Attorney Jerron Kelley from the law firm of Kelley and Grant is with us today to talk about the eviction process in Florida.
About Kelley and Grant
Kelley and Grant is a full service real estate law firm. We have a few different practice areas, including title and closing as well as buyer and seller representation. We represent associations and do real estate litigation. Most topically, we do a lot of evictions. Our firm is one of the largest eviction law firms in the state. We do between 200 and 300 evictions a month.
Serving a Three Day Notice
The eviction process begins with serving a proper notice. Most evictions are for nonpayment of rent, and you’ll need to serve a Three Day Notice. This must be served by the landlord or the property manager. Once that notice period expires, you’ll file an eviction in the county court, with the clerk’s office.
Five Day Summons
Next, a Five Day Summons is issued. If it’s a suit for possession, those five days are business days. The landlord must wait five days to see if the tenant will file an answer or a response. If the tenant does not file an answer, you can file a motion for default and wait for the judge to sign the final judgment. If your tenant is still in the property at that point, you will need a Writ of Possession. The sheriff posts a 24-hour-notice on the door to give the tenant an opportunity to move out. After the 24 hours, the sheriff and the property manager or landlord will remove the tenant. If it’s a contested eviction, you follow the same process but there may be delays. The judge could order money to be put in the court registry or may set a hearing date.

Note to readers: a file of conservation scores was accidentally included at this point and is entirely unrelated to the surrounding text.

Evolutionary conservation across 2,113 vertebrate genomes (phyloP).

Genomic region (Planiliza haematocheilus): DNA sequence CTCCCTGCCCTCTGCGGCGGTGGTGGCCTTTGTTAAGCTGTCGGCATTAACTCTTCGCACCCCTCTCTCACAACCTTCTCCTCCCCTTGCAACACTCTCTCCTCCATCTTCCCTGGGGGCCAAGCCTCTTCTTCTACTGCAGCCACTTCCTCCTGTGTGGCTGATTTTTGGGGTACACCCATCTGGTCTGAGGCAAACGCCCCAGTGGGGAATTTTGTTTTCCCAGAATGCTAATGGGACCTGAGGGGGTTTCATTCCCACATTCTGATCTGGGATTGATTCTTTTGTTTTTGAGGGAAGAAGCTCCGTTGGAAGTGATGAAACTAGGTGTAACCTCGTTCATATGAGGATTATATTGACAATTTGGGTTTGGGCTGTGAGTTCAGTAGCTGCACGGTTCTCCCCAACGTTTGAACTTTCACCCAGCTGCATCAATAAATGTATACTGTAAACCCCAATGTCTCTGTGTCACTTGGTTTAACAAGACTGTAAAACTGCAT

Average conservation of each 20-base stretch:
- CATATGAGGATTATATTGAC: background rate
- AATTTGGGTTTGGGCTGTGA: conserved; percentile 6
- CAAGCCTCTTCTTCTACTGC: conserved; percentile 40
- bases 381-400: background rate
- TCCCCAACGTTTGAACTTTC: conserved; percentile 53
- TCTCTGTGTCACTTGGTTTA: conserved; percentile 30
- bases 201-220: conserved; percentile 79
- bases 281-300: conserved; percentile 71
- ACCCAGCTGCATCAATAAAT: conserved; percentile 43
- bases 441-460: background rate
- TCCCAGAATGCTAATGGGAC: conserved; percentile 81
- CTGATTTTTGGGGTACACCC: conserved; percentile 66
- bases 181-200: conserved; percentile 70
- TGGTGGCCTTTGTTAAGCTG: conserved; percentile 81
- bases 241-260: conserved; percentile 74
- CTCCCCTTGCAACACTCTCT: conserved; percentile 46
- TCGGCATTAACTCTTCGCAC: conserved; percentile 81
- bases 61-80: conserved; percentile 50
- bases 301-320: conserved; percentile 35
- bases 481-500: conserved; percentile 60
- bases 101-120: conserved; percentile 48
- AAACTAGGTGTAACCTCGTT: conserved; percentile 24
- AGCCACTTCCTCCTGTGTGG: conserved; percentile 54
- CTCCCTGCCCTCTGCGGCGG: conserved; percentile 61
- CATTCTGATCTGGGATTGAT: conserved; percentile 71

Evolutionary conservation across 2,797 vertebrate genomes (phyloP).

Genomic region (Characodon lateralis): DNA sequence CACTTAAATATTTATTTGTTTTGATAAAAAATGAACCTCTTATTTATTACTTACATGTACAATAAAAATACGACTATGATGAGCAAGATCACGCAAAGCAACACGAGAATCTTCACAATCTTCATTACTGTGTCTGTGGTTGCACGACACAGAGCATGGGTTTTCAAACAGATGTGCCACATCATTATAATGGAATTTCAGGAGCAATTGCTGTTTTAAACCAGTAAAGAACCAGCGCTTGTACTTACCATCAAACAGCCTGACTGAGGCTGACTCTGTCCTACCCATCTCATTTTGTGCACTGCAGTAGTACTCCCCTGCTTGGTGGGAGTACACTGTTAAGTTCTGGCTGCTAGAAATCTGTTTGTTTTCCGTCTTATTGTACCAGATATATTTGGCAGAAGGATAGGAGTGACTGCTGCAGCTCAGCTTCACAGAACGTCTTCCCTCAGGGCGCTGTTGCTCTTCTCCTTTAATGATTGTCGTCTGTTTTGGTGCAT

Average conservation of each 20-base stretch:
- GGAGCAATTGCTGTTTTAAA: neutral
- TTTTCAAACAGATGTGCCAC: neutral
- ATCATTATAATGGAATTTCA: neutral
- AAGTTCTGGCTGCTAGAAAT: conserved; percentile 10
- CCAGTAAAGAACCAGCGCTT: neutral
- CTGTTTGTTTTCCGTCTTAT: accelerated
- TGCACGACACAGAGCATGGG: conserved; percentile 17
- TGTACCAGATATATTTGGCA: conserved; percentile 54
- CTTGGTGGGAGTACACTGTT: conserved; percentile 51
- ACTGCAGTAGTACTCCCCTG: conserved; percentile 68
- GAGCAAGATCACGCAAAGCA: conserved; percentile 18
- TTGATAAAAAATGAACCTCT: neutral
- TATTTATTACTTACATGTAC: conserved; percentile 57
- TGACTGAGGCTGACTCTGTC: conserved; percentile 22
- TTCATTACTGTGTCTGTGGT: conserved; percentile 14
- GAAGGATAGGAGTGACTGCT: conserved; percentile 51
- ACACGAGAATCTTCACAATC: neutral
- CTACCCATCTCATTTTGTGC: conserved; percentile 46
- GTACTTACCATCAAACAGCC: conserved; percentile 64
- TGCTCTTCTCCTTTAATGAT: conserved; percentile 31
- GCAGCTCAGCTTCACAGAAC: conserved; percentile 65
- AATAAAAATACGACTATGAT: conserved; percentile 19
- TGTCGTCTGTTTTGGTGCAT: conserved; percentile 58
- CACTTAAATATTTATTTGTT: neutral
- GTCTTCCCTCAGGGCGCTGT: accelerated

Common Eviction Mistakes
Eviction can be a complicated process with a lot of dynamics. Novice property managers and landlords with little legal experience will sometimes make mistakes. The most common mistake is leaving off critical information on a Three Day Notice. They might forget to include the address or a phone number. Sometimes, the wrong address or city is listed. Those issues can cause the eviction to get totally unwound. Even if it goes to final judgment, with a mistake like that, the sheriff won’t serve the Writ. The most common mistake, however, is when a landlord includes late fees and other costs like utility charges in the amount that’s demanded on the Three Day Notice. They aren’t allowed to do so unless they have a good lease that deems those fees are included in the past rent.
Evictions can be very straightforward and fast; most take between three and six weeks. If they are in the right hands, they can be easy to manage. If you are working with the wrong person, the eviction can get dismissed or cost a lot in time and money. If the tenant hires an attorney, the landlord can be liable for attorney fees if the eviction is dismissed. We have seen costs that are over $2,000 and even up to $10,000.
Evictions are not complex, but they should not be taken lightly. You always want to make sure you’re working with a property manager and if necessary, an attorney.
If you have any questions about the eviction process, please contact Kelley Grant Law. You can also contact us at Florida Property Management Services for any help with Fort Lauderdale property management.